New current that transports water to major ‘waterfall’ discovered in deep ocean
The high-seas ferry MS Norröna, cited in the Nature Communications paper, measures upper ocean currents with an ADCP (acoustic Doppler current profiler) installed in its hull as it makes a weekly roundtrip between Denmark, the Faroe Islands and Iceland.
Credit: Erik Christensen – Own work, CC BY-SA 3.0, commons.wikimedia.org/w/index.php?curid=45707529
An international team discovered a previously unrecognized ocean current that transports water to one of the world’s largest “waterfalls” in the North Atlantic Ocean: the Faroe Bank Channel Overflow into the deep North Atlantic. While investigating the pathways that water takes to feed this major waterfall, the research team identified a surprising path of the cold and dense water flowing at depth, which led to the discovery of this new ocean current.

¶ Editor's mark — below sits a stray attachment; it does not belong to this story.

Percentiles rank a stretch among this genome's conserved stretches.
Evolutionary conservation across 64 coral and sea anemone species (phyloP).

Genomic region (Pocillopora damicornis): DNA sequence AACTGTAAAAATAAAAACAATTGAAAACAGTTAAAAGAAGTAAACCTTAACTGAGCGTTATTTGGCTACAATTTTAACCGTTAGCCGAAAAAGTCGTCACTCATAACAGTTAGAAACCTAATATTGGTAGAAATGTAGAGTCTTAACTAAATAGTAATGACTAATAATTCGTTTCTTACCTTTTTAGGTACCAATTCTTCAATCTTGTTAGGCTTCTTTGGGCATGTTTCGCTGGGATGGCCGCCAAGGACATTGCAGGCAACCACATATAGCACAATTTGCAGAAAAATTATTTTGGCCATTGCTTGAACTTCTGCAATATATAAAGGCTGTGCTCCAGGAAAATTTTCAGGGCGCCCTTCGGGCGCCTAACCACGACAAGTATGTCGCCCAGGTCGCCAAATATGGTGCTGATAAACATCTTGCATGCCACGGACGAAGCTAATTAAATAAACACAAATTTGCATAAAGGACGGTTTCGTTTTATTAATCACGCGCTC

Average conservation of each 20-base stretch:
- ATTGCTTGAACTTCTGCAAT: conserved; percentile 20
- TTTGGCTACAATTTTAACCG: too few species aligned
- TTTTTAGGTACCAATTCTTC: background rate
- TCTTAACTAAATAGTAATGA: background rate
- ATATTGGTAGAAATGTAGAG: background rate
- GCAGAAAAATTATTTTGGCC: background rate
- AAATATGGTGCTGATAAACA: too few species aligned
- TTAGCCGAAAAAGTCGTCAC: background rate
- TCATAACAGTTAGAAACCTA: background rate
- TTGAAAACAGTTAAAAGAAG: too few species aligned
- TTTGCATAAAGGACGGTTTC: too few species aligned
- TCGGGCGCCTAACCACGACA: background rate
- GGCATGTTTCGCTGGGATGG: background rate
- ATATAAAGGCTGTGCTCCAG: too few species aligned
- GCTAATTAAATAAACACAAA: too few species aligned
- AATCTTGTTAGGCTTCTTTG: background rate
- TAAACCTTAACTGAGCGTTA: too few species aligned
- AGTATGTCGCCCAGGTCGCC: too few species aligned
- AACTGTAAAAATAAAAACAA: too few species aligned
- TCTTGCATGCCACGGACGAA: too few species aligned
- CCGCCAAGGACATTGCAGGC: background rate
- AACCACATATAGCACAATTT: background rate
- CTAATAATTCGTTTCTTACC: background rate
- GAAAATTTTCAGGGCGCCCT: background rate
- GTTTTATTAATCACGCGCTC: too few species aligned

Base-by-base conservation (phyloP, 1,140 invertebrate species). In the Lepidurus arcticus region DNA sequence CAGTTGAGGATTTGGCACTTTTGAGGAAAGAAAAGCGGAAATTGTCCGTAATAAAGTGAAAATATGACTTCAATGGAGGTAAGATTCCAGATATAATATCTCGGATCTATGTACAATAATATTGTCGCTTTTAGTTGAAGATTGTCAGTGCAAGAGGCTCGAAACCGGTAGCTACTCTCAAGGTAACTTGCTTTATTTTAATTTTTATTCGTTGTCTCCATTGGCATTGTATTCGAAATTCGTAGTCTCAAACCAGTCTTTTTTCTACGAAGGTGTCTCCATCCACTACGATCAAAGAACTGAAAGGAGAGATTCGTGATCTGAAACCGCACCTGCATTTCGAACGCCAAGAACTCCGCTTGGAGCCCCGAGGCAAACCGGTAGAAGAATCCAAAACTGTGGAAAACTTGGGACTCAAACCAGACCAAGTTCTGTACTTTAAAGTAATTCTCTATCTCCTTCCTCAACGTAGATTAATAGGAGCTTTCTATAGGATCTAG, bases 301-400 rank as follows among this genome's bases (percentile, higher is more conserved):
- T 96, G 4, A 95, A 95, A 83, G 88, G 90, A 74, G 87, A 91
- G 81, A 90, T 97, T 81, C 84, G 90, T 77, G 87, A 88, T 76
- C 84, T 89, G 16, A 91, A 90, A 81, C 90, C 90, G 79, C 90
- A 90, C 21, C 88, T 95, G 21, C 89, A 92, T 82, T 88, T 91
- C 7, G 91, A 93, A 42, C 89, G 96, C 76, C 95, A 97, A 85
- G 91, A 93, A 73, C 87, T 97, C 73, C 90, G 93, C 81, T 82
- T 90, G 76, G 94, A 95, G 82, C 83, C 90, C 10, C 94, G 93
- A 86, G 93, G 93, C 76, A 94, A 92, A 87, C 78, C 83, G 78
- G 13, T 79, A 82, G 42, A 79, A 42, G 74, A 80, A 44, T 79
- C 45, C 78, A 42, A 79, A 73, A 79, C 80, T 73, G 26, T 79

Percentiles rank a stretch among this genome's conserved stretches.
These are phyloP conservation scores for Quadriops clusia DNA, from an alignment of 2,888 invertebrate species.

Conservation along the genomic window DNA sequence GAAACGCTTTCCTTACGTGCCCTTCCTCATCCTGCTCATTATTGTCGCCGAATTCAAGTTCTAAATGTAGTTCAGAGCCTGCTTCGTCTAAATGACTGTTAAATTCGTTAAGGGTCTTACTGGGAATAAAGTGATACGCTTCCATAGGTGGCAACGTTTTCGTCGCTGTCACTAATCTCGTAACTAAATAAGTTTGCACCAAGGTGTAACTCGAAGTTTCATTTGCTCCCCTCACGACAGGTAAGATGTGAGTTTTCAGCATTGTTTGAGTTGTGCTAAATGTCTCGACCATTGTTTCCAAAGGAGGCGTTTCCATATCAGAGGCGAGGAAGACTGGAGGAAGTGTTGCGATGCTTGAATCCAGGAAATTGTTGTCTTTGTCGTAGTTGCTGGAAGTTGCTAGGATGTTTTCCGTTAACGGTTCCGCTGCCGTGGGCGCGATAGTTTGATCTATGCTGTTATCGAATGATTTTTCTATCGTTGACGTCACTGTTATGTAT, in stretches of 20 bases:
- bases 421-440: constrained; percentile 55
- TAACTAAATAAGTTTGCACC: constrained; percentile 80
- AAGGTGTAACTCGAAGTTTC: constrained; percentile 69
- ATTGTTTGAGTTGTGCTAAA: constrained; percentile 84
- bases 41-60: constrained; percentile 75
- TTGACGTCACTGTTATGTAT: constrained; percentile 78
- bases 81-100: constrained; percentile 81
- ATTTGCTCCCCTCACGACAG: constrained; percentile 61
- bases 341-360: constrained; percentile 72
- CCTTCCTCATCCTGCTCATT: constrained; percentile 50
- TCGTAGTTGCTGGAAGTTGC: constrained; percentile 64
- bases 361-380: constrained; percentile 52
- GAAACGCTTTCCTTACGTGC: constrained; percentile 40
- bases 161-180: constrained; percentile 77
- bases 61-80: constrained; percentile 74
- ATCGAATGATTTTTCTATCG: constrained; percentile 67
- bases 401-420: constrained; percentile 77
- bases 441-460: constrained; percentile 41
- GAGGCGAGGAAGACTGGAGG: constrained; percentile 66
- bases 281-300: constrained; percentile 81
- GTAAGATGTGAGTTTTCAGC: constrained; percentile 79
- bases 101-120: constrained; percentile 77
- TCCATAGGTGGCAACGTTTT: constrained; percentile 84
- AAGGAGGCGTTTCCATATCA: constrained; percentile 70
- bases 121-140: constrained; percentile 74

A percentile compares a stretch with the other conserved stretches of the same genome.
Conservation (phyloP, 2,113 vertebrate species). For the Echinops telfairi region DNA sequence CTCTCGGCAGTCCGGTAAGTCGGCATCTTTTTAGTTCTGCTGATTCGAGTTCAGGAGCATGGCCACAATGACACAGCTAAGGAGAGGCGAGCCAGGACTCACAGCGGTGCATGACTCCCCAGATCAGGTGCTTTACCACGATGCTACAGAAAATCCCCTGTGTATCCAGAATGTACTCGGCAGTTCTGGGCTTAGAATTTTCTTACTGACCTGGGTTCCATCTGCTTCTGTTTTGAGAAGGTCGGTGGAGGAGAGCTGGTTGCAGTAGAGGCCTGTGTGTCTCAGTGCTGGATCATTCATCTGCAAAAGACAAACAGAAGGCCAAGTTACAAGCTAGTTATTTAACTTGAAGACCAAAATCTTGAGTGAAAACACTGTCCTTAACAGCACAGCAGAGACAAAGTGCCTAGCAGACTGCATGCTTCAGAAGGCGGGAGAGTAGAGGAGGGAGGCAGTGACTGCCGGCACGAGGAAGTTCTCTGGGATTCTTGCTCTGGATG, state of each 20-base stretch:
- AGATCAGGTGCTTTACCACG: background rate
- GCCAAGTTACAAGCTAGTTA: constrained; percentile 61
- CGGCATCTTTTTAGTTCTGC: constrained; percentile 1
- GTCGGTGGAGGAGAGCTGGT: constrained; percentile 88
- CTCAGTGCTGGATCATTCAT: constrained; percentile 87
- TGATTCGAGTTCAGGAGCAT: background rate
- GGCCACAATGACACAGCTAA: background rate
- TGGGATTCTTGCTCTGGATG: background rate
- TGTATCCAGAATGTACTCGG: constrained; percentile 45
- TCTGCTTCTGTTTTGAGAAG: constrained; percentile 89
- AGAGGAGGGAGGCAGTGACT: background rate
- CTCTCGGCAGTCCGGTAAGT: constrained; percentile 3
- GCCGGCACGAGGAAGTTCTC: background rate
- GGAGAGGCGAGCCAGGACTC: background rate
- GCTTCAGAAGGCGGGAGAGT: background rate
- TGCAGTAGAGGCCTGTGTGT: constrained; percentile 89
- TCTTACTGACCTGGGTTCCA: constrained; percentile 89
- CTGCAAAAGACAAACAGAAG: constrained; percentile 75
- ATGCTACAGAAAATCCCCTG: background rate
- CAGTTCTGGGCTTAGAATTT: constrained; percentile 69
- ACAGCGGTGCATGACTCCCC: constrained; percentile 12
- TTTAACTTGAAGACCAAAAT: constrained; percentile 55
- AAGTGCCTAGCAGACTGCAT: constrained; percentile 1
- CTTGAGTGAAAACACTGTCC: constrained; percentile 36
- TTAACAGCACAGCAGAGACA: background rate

“This new oceancurrent and the path it takes toward the Faroe Bank Channel are exciting findings,” said Léon Chafik, the lead author of the paper published in Nature Communications and a research scientist at Stockholm University, Sweden.
“The two discoveries reported here, in one of the best studied areas of the world ocean, is a stark reminder that we still have much to learn about the Nordic Seas,” said co-author Thomas Rossby, emeritus professor at the URI Graduate School of Oceanography. “This is crucial given the absolutely fundamental role they play in the major glacial-interglacial climate swings.”
Previous studies dealing with this deep flow have long assumed that these cold waters, which flow along the northern slope of the Faroes, turn directly into the Faroe-Shetland Channel (the region the water flows through before reaching the Faroe Bank Channel). Instead, Chafik and the paper’s co-authors show that there exists another path into the Faroe-Shetland Channel. They show that water can take a longer path all the way to the continental margin outside Norway before turning south heading toward this major waterfall. “Revealing this newly identified path from available observations was not a straightforward process and took us a good deal of time to piece together” said Chafik.
The researchers also found this new path depends on prevailing wind conditions. “It seems that the atmospheric circulation plays a major role in orchestrating the identified flow regimes,” added Chafik.